On 11 October 2023, the International Commission of Jurists (ICJ) made a submission to the UN Human Rights Council’s Working Group on the Universal Periodic Review (UPR) in advance of its review of Viet Nam’s human rights record in April – May next year.
In its submission, the ICJ draws the attention of the Human Rights Council’s Working Group on the UPR to a number of serious human rights concerns in Viet Nam in connection with:
- Freedom of expression;
- The death penalty; and
- The independence of the judiciary and the right to a fair trial.
In addition, in its submission the ICJ calls upon the Working Group and the Human Rights Council to make the following recommendations to the Vietnamese authorities:
On freedom of expression
- The legislature should repeal or substantially amend legal provisions that unduly restrict the right to freedom of expression – including articles 117 and 331 of the Penal Code, Law on Cybersecurity, Decree 53, and Decree 72 – to bring them in line with international human rights law; and the proposed enactment of a new Decree 72 should be shelved;
- The prosecuting authorities and the judiciary should immediately cease ongoing criminal investigations, drop all existing charges and revoke or otherwise rescind criminal penalties imposed against individuals for alleged violations of domestic provisions, particularly with respect to domestic criminal provisions that are inconsistent with general principles of criminal law and Viet Nam’s obligations under international human rights law, including those guaranteeing the rights to freedom of expression and information;
- The government should refrain from restricting or blocking online content unless the blocking decision has been undertaken following a full analysis that applies international standards concerning legality, legitimate purpose, necessity, proportionality and non-discrimination, and has been authorized pursuant to an order by an independent and impartial judicial authority, in accordance with due process with the express guarantee of the right to appeal.
On the death penalty
- Halt all impending executions of individuals and commute their sentences; impose an immediate moratorium on the use of the death penalty with a view to abolishing capital punishment;
- Ensure that there is sufficient transparency with respect to the death penalty, including through making sure that essential information relevant to a specific planned execution be promptly provided to death row prisoners and their families, and making publicly available information regarding death sentences, notifications and executions.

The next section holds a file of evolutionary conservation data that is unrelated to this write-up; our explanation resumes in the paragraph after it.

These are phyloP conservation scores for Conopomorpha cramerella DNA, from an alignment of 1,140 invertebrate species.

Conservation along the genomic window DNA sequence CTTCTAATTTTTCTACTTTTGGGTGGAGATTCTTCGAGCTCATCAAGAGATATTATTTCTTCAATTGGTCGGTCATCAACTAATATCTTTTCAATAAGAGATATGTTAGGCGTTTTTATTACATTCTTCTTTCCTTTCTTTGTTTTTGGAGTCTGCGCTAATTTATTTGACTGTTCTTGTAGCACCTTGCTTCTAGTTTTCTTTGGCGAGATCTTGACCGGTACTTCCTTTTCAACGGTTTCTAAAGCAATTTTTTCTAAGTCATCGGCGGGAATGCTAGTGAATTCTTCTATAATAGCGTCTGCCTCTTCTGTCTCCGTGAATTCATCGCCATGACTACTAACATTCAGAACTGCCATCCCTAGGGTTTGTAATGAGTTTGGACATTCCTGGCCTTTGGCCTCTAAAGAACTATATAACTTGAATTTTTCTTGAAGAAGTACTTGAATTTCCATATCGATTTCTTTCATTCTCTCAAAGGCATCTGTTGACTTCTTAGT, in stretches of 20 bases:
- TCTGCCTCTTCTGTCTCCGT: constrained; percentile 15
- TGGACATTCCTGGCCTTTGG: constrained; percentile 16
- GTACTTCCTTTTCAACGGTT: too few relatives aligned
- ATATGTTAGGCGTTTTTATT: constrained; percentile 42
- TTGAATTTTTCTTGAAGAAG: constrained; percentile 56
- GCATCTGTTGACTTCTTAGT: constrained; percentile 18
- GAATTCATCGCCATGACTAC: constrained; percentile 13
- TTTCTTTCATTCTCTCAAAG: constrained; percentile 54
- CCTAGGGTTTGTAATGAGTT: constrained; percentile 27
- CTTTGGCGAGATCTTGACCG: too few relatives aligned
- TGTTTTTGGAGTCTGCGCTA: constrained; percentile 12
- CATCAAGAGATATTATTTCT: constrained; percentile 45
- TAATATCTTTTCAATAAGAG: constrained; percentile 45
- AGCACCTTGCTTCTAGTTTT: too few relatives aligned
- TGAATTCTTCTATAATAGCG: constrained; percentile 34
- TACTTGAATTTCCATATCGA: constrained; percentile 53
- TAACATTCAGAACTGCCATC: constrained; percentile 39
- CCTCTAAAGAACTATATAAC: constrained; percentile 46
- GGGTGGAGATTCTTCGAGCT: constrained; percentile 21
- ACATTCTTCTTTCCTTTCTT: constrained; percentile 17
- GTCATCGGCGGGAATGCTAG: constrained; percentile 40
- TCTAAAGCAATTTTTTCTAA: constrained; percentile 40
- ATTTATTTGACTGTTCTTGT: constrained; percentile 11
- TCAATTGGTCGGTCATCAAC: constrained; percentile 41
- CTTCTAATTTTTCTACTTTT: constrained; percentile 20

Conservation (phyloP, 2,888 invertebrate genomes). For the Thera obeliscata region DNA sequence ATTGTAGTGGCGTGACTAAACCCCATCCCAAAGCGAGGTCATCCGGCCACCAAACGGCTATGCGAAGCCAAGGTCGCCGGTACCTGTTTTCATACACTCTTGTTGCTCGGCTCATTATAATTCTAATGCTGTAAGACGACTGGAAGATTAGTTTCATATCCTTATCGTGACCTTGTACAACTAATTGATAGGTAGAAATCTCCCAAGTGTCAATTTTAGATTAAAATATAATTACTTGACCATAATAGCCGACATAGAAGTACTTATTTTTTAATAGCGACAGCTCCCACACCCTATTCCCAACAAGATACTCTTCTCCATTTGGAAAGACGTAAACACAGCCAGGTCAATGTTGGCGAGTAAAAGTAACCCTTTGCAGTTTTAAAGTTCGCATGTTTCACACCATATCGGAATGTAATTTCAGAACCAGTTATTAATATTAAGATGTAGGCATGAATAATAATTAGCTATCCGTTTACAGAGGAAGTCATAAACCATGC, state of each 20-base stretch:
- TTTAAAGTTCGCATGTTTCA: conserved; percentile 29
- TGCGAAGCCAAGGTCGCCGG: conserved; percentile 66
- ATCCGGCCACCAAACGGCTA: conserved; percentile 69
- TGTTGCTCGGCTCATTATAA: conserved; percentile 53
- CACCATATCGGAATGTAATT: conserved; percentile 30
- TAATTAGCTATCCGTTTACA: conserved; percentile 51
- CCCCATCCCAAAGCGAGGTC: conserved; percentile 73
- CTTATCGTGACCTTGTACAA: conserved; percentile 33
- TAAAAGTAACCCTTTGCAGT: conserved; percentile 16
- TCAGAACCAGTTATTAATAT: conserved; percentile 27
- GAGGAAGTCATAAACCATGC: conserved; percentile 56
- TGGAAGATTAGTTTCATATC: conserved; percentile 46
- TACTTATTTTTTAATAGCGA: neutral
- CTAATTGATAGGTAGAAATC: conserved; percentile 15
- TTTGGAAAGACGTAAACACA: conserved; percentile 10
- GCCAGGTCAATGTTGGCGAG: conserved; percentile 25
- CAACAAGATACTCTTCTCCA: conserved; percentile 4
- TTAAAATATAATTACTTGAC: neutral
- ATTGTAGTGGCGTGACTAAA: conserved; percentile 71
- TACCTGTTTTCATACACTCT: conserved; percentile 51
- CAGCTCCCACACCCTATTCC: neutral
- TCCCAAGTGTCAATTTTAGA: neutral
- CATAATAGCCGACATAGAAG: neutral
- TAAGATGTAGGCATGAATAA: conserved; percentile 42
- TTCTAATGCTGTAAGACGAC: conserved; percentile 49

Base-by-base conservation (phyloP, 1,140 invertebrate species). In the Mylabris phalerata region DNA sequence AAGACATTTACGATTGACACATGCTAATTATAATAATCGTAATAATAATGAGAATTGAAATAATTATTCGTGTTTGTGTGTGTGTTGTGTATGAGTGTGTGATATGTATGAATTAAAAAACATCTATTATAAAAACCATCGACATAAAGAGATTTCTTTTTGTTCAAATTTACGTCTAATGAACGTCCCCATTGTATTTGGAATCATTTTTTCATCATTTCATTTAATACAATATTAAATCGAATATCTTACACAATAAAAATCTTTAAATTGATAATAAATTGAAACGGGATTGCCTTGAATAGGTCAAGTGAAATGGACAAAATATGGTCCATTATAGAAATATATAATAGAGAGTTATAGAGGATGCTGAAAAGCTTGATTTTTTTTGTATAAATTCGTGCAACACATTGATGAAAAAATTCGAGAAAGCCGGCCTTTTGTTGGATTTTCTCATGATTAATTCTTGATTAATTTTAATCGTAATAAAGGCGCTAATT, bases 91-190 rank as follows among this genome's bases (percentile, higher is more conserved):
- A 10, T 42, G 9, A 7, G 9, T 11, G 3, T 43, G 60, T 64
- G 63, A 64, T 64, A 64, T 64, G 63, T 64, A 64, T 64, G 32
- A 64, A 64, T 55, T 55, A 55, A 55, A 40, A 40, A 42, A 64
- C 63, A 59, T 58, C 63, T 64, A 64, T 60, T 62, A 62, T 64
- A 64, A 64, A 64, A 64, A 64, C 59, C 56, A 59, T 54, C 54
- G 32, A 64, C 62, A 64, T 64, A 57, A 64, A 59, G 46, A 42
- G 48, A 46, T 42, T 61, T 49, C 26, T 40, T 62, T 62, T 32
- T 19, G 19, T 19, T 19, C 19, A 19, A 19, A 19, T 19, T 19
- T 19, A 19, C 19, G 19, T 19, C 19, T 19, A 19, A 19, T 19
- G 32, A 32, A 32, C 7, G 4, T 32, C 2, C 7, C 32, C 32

On the independence of the judiciary and fair trial
- Take immediate steps to safeguard, in law and in practice, the full independence and impartiality of the judiciary from any form of political pressure and influence, and ensure transparent and impartial processes for appointments to the judiciary;
- Ensure that the right to a fair trial be fully respected at the investigation and trial stages in compliance with international law and standards, including through guaranteeing the right to legal assistance pending trial, the right to adequate time and facilities for the preparation of a defence, the right to a public hearing, the presumption of innocence, the right to defence, and the right to equality of arms;
- In relation to cases where there have been allegations of ill-treatment, initiate prompt, impartial and effective investigations into all credible allegations of torture or other cruel, inhuman or degrading treatment and, when warranted by the evidence, bring the perpetrators to justice; provide victims with access to an effective remedy and reparation; and
- Cease the use of arbitrary criminal investigations against lawyers aimed at impairing their legitimate work as human rights lawyers and their right to freedom of expression. In addition, consistent with the ICCPR and UN Basic Principles on the Role of Lawyers, take all necessary measures to ensure the free exercise of the legal profession, in all circumstances, so that lawyers may exercise their legitimate professional rights and discharge their duties towards their clients and the courts without fear of reprisals and free from all undue restrictions, including harassment through abusive legal proceedings.
The submission can be downloaded here.AdvocacyNewsNon-legal submissionsWeb stories